The final part of the “Rekt” series, this article is about avoiding scams, and other crypto best practices.
Some of the concepts in this article were briefly explained in “how to get started in crypto”. We will go into further detail focusing on safety practices in crypto which will aide in avoiding scams. To being, it is always recommended to add every layer of security offered when using an exchange or wallet. Always add Face ID, 2-factor authentication, email verification, seed phrases, master passwords. Investors can also add additional security features to withdrawal and receive functions, these prevent hackers and scammers from being able to move funds if they were to gain access to private passwords.
As discussed in “how to get started in crypto”, hardware wallets (cold wallets) are the holy grail of security. Some hardware wallets and crypto assets allow for participation in decentralized applications while keeping funds secure on a hardware wallet. Popular hardware wallets include, [Trezor], [Ledger],[keepkey]. There are many other hardware wallet companies, and they constantly provide new updates, allowing more cryptos to be stored, and enhanced security features.
The second best storage option is known as a hot wallet, which requires and internet connection to use. Popular hot wallets include [Trustwallet], [Metamask] and [Exodus]. The most secure hot wallets have seed phrases, which are special phrases that are never written online, these should always be hand written and secured in a safe place with backup copies. If a user were to ever have their wallet locked or general password lost, the seed phrase allows for access of the stored crypto. Wallets are required to use crypto applications.
The third option is to store crypto directly on an exchange. This can have some benefits, most exchanges offer a high APY return for staking through their platform. Many will stake an asset directly on chain for a customer, for those who do not want to get involved with decentralized applications this can be helpful. Popular exchanges also provide some level of insurance if assets are lost, however most will not return funds if an investor is hacked or scammed on an individual level.
These tips can help increase security and create best practices:
- When using Decentralized apps, never provide your seed phrase or master password, these are ALWAYS scammers trying to gain access through Phishing
- Always write down your seed and master phrases and store in multiple locations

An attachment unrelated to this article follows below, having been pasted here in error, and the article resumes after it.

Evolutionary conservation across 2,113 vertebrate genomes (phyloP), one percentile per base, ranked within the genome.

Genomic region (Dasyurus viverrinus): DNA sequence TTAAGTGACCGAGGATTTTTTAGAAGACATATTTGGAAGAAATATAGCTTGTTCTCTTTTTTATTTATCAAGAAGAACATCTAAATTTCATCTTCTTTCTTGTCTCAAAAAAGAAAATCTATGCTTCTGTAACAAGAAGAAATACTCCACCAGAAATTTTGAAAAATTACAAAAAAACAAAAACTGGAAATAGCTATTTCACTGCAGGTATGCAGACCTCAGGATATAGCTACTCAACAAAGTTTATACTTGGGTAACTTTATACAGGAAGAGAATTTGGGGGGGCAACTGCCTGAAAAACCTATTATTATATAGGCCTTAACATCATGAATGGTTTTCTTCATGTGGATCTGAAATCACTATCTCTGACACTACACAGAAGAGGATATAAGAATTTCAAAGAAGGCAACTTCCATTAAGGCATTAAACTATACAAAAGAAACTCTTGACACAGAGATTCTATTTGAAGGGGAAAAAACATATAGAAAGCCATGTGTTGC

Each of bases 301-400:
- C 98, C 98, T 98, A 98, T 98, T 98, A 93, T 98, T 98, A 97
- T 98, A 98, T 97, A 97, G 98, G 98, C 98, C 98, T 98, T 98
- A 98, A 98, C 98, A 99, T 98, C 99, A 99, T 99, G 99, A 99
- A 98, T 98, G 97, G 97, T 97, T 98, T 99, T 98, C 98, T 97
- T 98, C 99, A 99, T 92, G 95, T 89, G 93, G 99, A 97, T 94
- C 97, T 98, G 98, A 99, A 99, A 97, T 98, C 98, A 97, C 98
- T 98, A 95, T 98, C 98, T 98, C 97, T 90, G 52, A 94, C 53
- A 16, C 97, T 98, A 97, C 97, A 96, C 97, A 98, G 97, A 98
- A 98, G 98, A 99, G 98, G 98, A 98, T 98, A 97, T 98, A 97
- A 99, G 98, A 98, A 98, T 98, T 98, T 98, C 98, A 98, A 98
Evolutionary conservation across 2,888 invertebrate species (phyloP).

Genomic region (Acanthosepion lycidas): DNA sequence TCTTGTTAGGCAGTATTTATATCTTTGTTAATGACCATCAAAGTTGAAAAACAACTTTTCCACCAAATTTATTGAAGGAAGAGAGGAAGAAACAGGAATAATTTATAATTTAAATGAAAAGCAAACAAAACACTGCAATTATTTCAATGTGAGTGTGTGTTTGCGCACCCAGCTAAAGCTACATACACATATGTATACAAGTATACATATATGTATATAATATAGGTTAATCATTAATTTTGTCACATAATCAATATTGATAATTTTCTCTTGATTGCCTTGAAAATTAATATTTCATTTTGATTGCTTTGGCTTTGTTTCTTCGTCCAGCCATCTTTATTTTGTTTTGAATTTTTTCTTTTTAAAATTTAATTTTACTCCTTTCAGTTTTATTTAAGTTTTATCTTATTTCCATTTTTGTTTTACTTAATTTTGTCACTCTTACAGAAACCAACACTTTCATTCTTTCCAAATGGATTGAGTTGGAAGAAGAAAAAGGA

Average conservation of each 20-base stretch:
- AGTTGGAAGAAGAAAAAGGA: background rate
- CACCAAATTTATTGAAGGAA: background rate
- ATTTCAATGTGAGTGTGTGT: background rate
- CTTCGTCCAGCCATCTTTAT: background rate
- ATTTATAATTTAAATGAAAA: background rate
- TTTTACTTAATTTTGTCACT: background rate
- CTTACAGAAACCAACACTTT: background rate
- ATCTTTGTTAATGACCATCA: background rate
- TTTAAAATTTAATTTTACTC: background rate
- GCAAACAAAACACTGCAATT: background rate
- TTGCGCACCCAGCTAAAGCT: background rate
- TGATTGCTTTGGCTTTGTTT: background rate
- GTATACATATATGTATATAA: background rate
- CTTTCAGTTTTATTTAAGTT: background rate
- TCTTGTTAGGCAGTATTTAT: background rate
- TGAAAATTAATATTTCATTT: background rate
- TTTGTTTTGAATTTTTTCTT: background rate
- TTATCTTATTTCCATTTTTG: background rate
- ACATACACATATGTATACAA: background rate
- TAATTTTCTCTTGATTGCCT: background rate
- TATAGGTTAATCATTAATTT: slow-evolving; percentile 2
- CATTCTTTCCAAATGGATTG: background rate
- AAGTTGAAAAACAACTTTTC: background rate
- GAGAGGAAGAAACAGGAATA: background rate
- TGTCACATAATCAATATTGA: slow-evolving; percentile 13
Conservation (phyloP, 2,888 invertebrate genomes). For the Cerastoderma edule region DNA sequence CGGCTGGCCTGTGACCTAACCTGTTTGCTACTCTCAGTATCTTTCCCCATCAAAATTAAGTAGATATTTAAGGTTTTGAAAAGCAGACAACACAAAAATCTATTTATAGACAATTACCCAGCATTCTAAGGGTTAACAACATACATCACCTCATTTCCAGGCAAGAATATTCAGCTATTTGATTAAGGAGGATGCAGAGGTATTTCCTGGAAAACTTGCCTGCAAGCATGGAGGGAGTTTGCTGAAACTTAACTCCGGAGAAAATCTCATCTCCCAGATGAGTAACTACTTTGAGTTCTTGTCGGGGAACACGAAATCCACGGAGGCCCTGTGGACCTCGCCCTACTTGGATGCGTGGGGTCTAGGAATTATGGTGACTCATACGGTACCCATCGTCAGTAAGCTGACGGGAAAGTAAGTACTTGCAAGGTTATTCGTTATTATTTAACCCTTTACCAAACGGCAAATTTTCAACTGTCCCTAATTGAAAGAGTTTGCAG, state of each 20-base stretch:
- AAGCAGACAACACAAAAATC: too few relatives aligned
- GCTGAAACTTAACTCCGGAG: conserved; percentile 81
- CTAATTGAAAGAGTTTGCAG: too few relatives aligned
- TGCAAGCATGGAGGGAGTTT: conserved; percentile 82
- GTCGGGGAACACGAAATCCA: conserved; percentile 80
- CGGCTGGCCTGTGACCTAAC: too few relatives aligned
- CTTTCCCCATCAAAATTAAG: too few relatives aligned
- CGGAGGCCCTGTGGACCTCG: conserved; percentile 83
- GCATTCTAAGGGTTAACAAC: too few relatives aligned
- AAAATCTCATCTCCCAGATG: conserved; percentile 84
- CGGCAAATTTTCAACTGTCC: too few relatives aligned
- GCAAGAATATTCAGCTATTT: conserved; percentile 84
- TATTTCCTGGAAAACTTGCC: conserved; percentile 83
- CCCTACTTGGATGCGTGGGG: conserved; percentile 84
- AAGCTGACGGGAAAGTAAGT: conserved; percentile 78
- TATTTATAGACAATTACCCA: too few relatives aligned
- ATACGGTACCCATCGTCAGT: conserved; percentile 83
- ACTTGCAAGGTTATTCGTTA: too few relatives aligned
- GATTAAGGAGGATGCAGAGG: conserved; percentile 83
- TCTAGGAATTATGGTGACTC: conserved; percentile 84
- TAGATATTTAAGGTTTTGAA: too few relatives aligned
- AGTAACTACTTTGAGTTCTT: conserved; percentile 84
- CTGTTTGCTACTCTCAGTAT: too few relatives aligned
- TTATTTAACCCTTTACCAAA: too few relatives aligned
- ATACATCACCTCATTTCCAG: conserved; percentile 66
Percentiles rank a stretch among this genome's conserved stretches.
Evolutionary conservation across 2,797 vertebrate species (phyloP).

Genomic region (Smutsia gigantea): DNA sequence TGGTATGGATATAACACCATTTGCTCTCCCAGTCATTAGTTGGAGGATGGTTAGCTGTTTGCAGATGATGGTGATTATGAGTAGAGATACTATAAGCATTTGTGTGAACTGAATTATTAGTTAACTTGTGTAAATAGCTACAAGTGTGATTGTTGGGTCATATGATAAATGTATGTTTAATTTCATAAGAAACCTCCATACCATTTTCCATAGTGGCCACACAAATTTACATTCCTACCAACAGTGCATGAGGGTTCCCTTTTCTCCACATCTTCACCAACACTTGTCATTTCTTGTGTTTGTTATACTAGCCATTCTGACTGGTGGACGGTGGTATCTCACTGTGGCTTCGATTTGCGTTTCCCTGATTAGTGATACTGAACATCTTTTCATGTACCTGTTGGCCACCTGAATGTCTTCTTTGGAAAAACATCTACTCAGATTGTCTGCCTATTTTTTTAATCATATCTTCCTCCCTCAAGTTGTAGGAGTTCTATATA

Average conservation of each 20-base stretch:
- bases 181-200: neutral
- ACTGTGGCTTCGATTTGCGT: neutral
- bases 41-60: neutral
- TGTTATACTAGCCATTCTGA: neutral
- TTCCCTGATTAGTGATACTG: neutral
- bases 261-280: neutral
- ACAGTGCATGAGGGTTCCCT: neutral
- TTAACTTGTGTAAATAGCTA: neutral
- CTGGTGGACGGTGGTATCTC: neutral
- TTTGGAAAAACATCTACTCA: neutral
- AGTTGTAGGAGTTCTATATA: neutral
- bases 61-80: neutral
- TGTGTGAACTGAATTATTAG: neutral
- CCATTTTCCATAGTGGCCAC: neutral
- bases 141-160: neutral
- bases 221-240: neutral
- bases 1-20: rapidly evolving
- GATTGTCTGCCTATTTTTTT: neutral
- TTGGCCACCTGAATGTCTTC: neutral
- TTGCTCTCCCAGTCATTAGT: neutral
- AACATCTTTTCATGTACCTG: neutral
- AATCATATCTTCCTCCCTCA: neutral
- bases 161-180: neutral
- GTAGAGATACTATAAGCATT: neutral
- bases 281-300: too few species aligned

- It is not advised to tell strangers about your crypto holdings
- Use a secure browser such as [Brave] for all crypto needs
- When using a browser, save your favorite links and click the toolbar instead of typing the website name into the search bar. Scammers commonly place their scam sites on the top of search bars as clickbait
- When sending large funds across addresses, send a test amount first (assuming the fee is reasonable), it can save a lot of headache and heartbreak
- Diversify where you store your crypto, this can include staking on exchanges and in defi, multiple personal wallets, mixed hot and cold wallets.
Another imperative lesson is to learn your chains. You cannot send an Ethereum based token to Binance smart chain. Each chain has its own code, ERC-20 for Ethereum, Bep-20 for Binance, some platforms such as Solana assist in conversion, some projects do not. It is possible to send funds to an incompatible chain and lose them forever. On this subject, wallets also need to be compatible when sending funds. For example, Metamask has different sections of the wallet for Ethereum, Binance, Harmony, and others. Since each blockchain uses a different asset for gas fees, you must also make sure to have the proper crypto to pay for transactions. Ethereum uses Ether, and Binance uses BNB.
A common scam involves people offering to take a small amount of crypto and in return trade for others. They then cliam to provide more of an asset in return. A general rule of thumb, if it sounds too good to be true, it is. Popular crypto personalities will never ask for your personal information, or for your crypto in return for trading services. Financial advisors will never ask for your crypto in exchanges for services either. By implementing these security practices, you can take accountability for your investments and wealth over the years. A good way to learn these lessons is to download the wallets, check out the decentralized applications and explore the exchanges your country offers. Getting involved increases confidence and knowledge, and helps projects gain a user base, this is how crypto grows.
Thank you for reading this series, we have many more to come.